We all think we know what the suburbs are like: affluent, conservative, orderly, and a bit dull. To describe a style or mindset as “suburban” is not a compliment. It’s true that many American suburbs conform to the image of big houses, well-tended lawns, and judgmental neighbors that popular culture has drilled into us for decades, from the Brady Bunch to Desperate Housewives. But what if there were another suburbia, where these rules didn’t apply?
Another, “shadow suburbia” exists, argues Amanda Kolson Hurley in Radical Suburbs, forthcoming from Belt Publishing in Spring 2019, and has since the early 19th century. Even before American cities started spreading outward along the paths of railroad lines, people headed to the urban fringes to pursue a different way of life. Not all of the communities they founded were conventional middle-class suburbs. There were poor people’s suburbs of self-built houses and chicken coops, industrial suburbs, and African-American and Latino suburbs. There were also radical suburbs: communities that sought to live according to their own, unorthodox values. These communities are the subject of the book.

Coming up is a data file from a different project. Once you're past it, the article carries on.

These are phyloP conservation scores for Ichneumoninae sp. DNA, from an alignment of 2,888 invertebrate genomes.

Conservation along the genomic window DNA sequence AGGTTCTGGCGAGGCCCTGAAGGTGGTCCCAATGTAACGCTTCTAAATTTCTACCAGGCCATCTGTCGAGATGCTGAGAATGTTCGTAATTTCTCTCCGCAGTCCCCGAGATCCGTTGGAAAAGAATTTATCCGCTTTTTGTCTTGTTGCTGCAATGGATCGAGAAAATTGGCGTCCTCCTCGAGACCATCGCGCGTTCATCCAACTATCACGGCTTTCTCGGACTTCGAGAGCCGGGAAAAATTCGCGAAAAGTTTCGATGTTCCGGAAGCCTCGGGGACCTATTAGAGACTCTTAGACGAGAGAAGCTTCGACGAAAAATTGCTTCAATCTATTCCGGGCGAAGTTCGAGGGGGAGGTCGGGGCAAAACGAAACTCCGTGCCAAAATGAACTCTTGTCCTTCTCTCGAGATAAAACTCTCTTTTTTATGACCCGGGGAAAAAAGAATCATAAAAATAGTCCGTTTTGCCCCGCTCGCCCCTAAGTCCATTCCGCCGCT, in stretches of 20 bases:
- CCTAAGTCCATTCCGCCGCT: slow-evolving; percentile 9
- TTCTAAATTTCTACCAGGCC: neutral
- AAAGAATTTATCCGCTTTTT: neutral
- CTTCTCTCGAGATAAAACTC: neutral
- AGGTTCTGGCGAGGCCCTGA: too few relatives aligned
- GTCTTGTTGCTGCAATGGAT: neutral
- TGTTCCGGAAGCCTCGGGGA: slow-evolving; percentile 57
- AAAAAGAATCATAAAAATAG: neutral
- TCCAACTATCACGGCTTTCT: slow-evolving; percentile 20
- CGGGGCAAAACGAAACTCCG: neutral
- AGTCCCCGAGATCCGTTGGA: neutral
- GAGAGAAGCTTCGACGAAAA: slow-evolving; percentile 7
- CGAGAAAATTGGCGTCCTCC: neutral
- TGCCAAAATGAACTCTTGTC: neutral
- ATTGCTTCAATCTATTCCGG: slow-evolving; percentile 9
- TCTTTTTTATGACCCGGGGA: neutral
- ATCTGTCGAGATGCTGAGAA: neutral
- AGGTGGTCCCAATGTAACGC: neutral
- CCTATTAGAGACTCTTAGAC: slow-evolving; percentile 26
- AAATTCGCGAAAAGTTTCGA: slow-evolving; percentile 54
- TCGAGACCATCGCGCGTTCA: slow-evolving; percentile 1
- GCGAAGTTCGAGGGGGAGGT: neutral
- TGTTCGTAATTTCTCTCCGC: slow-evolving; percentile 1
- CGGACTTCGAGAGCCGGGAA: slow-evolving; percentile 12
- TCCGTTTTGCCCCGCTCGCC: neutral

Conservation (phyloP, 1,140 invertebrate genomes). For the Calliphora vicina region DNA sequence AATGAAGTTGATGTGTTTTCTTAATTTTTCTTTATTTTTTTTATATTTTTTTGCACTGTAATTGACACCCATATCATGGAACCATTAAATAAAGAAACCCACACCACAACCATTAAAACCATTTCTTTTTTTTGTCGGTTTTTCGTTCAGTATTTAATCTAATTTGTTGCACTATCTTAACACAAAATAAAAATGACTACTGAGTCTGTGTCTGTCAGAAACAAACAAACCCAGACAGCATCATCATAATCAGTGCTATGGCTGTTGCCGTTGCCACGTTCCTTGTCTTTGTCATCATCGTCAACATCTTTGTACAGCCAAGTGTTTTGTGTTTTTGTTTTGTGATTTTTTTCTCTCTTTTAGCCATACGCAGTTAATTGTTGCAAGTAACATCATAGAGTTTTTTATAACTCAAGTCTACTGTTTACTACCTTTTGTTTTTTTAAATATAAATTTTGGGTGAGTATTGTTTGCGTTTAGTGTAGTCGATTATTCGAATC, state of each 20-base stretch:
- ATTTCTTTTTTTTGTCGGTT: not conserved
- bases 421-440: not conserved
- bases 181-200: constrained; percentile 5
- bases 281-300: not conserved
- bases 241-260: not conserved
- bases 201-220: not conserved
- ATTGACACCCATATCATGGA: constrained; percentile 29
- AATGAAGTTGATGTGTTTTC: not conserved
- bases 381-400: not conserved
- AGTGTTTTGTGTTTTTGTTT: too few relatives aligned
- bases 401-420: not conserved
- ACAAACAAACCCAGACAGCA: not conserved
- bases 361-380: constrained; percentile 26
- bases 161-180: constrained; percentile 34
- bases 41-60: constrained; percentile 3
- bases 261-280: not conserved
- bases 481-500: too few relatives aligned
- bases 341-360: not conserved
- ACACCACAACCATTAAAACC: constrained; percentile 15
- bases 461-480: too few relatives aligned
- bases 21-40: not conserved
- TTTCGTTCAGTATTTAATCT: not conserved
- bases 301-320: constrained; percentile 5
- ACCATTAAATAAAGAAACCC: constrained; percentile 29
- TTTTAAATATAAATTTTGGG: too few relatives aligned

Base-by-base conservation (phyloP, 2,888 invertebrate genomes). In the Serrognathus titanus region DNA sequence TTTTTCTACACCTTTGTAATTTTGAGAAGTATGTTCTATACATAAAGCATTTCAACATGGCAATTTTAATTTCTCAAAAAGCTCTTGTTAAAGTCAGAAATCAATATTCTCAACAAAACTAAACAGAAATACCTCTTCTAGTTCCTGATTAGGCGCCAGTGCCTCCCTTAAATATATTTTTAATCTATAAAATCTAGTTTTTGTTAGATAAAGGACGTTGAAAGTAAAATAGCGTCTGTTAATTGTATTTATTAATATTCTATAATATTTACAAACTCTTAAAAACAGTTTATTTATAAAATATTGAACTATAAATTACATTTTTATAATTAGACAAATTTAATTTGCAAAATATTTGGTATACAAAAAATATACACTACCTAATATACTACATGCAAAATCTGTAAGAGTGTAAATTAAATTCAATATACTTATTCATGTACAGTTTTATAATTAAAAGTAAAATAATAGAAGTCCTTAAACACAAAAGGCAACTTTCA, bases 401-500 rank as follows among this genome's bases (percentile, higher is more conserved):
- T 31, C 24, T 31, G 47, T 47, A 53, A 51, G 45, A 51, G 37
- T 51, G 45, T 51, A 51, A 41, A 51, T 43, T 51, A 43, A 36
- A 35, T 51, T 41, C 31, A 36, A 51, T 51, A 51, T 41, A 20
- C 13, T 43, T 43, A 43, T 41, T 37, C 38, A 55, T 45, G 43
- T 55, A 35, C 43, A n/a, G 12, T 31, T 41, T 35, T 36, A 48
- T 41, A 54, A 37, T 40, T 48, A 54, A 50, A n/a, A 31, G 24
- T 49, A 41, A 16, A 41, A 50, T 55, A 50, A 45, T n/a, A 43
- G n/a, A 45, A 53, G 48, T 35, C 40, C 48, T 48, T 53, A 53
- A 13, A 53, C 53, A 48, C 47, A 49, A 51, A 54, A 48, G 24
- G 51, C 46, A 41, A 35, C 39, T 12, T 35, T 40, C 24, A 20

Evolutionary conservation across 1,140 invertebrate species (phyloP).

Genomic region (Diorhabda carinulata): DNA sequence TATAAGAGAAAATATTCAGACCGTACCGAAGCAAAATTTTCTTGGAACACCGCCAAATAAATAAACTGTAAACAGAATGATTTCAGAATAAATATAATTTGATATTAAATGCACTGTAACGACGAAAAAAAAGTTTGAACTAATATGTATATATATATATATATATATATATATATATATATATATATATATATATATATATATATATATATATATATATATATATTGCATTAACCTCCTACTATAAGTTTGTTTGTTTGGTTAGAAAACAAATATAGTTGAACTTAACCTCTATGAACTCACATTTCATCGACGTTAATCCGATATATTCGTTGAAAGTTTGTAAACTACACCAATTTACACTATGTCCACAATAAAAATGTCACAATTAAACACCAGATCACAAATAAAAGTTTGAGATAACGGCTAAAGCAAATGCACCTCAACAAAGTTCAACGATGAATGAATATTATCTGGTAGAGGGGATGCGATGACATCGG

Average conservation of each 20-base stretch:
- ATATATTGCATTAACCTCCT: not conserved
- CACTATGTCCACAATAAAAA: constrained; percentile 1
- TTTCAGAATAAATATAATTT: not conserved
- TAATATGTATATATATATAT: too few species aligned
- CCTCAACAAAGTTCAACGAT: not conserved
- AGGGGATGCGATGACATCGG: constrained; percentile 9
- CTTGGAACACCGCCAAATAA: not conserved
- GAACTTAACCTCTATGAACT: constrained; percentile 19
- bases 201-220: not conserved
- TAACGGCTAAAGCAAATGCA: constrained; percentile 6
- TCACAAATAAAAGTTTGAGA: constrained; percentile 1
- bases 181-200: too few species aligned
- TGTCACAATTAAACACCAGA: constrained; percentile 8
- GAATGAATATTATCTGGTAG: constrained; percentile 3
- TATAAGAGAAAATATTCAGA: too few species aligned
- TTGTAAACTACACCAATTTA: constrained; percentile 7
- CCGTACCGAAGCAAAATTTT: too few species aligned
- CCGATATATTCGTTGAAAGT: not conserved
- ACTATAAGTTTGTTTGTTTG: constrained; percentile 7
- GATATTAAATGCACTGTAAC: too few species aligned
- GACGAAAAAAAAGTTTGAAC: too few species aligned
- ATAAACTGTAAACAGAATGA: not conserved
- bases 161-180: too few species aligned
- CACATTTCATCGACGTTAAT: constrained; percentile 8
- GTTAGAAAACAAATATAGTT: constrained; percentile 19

Amanda Kolson Hurley is a journalist who has specialized in cities and architecture for more than a decade. She is a contributing editor at CityLab and Architect, and her writing has appeared in The Atlantic, The Washington Post, CNN, and many other outlets. In 2017 she won the Sarah Booth Conroy Prize for architectural writing. Her essay “Welcome to Disturbia,” on why Americans of the 1950s and ’60s thought the suburbs were making them sick, was one of the 10 most-read articles last year on Curbed (Vox Media). She lives in the multicultural suburb of Silver Spring, Md.
photo credits: Rutgers University Special Collections and University Archives (Stelton, New Jersey Anarchist Colony), and Reston Historic Trust & Museum (Reston Virginia)